Tag Archives: Puzzle

Review: Superliminal

Superliminal is a first-person puzzle game from Pillow Castle Games that asks you to look at things from a new perspective, then changes all the rules about perspective on the fly and demands you adjust your thinking to fit how this new reality works.

The bulk of Superliminal’s puzzles deal with forced perspective, using your perspective on the situation to manipulate an object’s size or changing the environment in striking ways based on how your view of it changes as you move around.

Picking up objects and increasing/decreasing their size by manipulating your perspective on them never really gets old, even though it’s used quite a few times during the course of the game. This isn’t a one-trick pony game, however, and you’ll need to master a few more perspective games if you want to succeed.

At times you’ll feel like a genius, when you realize how you’re supposed to view a problem and solve a tricky puzzle in seconds. At other times you’ll feel like an idiot as you struggle with something that seems simple, and, perhaps, even like an even bigger idiot when you realize later that the solution was staring you in the face the entire time and was even more simple than you’d thought.

There’s a storyline here about perspective and understanding that your viewpoint, while it’s what you can see, isn’t always what’s happening. As a patient of Dr. Glenn Pierce, you’ll explore your subconscious within sleep therapy – or at least that’s what’s supposed to happen. In a Portal-like twist you quickly discover there’s more at play here, but – as with so much else in this game – that is, perhaps, also a matter of perception.

If you’re big on abstract thinking, Superliminal is going to give you a couple of hours of fun. If you prefer to see reality stay the way it is, this might not be for you.

What I Loved:

  • some inspired puzzles using forced perspective
  • well-written dialogue kept a story that could have fallen flat moving along
  • mind-bending puzzle elements you’ve never seen before
  • rewarding rush for figuring out tough puzzles

What I Liked:

  • graphic style changes as plot changes, upping the tension
  • didn’t overstay its welcome at about three hours long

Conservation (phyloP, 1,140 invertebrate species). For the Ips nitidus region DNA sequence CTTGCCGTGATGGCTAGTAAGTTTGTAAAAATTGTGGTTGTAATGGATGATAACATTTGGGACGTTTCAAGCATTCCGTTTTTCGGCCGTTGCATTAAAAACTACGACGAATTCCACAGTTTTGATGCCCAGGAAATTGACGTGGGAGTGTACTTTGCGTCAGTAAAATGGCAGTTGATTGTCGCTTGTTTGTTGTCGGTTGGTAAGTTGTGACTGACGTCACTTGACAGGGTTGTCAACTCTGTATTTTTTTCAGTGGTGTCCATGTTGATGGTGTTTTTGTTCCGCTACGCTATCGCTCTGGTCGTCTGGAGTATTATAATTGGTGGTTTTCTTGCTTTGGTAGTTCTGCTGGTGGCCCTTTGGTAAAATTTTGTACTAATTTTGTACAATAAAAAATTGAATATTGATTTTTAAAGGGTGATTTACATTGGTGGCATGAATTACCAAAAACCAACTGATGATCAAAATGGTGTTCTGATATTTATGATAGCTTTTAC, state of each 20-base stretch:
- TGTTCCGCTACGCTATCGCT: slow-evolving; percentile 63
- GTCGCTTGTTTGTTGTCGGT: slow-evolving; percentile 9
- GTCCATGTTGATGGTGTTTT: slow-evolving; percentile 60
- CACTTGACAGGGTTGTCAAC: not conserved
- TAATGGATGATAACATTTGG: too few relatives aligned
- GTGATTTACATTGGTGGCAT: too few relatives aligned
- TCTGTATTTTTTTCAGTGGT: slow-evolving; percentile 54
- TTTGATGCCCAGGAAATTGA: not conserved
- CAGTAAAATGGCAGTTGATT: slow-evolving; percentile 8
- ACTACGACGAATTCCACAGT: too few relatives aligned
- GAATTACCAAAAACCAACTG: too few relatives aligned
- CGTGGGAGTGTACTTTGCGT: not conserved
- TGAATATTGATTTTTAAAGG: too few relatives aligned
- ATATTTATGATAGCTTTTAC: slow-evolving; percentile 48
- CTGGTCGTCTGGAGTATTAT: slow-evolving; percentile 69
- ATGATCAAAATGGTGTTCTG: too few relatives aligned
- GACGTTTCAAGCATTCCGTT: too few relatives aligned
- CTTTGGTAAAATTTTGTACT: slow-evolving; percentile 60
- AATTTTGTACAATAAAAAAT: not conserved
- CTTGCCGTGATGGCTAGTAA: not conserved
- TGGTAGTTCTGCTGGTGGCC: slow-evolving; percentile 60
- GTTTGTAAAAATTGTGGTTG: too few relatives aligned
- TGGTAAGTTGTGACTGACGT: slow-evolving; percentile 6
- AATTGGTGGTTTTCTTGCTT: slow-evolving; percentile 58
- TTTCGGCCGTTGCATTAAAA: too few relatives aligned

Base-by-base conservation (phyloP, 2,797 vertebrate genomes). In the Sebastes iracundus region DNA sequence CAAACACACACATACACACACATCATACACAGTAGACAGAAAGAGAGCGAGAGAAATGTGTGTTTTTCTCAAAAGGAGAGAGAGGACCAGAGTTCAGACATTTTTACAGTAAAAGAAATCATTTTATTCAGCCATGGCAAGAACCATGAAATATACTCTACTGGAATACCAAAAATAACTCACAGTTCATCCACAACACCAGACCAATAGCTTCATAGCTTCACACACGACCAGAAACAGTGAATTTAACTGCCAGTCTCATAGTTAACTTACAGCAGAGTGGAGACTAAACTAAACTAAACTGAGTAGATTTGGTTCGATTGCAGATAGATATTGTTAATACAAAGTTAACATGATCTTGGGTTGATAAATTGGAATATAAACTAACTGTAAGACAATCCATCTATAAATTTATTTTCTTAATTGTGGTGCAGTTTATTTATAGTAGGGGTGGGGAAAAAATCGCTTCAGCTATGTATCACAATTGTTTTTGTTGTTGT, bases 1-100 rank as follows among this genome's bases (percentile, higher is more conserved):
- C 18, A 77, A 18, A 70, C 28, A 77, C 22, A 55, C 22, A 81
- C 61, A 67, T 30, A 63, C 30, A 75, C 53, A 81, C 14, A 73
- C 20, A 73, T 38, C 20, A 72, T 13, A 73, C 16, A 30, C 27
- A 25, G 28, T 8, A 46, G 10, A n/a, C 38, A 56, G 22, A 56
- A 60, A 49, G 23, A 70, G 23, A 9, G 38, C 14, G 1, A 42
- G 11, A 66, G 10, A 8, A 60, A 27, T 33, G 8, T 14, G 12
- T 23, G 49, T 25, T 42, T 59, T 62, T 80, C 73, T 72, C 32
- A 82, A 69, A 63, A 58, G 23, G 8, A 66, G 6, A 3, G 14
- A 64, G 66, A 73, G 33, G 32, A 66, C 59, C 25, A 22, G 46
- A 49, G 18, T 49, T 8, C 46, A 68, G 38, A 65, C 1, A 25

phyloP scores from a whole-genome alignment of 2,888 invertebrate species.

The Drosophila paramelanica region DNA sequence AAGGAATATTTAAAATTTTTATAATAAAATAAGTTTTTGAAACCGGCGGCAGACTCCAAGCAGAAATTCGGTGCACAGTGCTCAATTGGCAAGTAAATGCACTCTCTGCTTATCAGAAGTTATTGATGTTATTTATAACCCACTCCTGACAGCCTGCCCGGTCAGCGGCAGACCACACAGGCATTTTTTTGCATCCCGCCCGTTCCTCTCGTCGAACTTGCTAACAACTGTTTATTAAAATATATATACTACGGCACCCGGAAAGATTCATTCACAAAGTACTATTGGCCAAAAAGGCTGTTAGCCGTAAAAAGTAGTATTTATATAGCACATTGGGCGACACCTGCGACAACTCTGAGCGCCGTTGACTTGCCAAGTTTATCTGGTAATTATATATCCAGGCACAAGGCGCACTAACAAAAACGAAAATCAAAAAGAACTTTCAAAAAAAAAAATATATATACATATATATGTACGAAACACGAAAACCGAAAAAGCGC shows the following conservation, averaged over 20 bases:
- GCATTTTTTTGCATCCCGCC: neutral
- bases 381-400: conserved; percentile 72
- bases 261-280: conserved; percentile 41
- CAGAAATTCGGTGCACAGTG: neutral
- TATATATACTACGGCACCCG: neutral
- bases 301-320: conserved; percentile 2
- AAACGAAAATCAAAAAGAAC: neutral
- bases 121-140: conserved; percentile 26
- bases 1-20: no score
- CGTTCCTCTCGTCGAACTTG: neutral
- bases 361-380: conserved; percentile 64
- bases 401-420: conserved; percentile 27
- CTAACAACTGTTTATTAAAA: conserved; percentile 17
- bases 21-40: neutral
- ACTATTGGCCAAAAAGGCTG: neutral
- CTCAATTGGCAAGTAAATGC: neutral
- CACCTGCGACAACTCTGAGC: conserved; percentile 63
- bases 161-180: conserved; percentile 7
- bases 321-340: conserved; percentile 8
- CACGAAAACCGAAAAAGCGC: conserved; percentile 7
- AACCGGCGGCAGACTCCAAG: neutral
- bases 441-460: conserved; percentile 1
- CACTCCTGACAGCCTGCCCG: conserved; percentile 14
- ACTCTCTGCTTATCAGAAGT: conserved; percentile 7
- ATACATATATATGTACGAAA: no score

What I Disliked:

  • full exploration of some of the themes could have lengthened it without padding
  • some ‘try random stuff until it works’ puzzles

What I Hated:

  • nothing

Superliminal is available now on Nintendo Switch, PC, PS4, and Xbox One (version reviewed using code provided by the publisher).

Review: Radical Rabbit Stew

Based off the frankly 100% off the wall bonkers pre-release trailer for the game I had expected Radical Rabbit Stew to be an action game, but it’s really more of an action-puzzle combination that runs the gamut from simple ‘smash and bash’ action all the way to ‘now if I hit THIS then it’ll go THERE and THAT will…’ puzzling out the scene before you make your first move.

Here’s the premise – and get ready because it’s a doozy. A long time ago in a galaxy far, far away there was a diner, home to the famous Space Chefs. One day the Rabbit Queen, tired of her tasteless vegetables and jealous of the much-vaunted fame and skill of the Space Chefs, had them kidnapped by her rabbit minions and now you – as the cleaning boy that somehow avoided capture – must free them.


So, you hop to it – sorry, that’s the only rabbit joke I’ll allow here – and head out in search of your coworkers, taking on stage after stage of increasingly complicated action. The game does a great job of teaching you to walk before expecting you to run, introducing concepts at a sensible pace – or at least as sensible as a game where you whack rabbits into cooking pots can get.

At first, you’ll simply have to line up the rabbits and give them a smack and they’ll sail away from you in a straight line and into the pot that’s conveniently sitting there. Then it gets harder, you’ll have to hit them into a bounce pad that fires them at a right angle and into the pot. Soon you’re double and triple bouncing them, using upgraded cooking spoons, a grappling hook/hand, avoiding (or deflecting) bombs and employing different attacks to achieve different ends.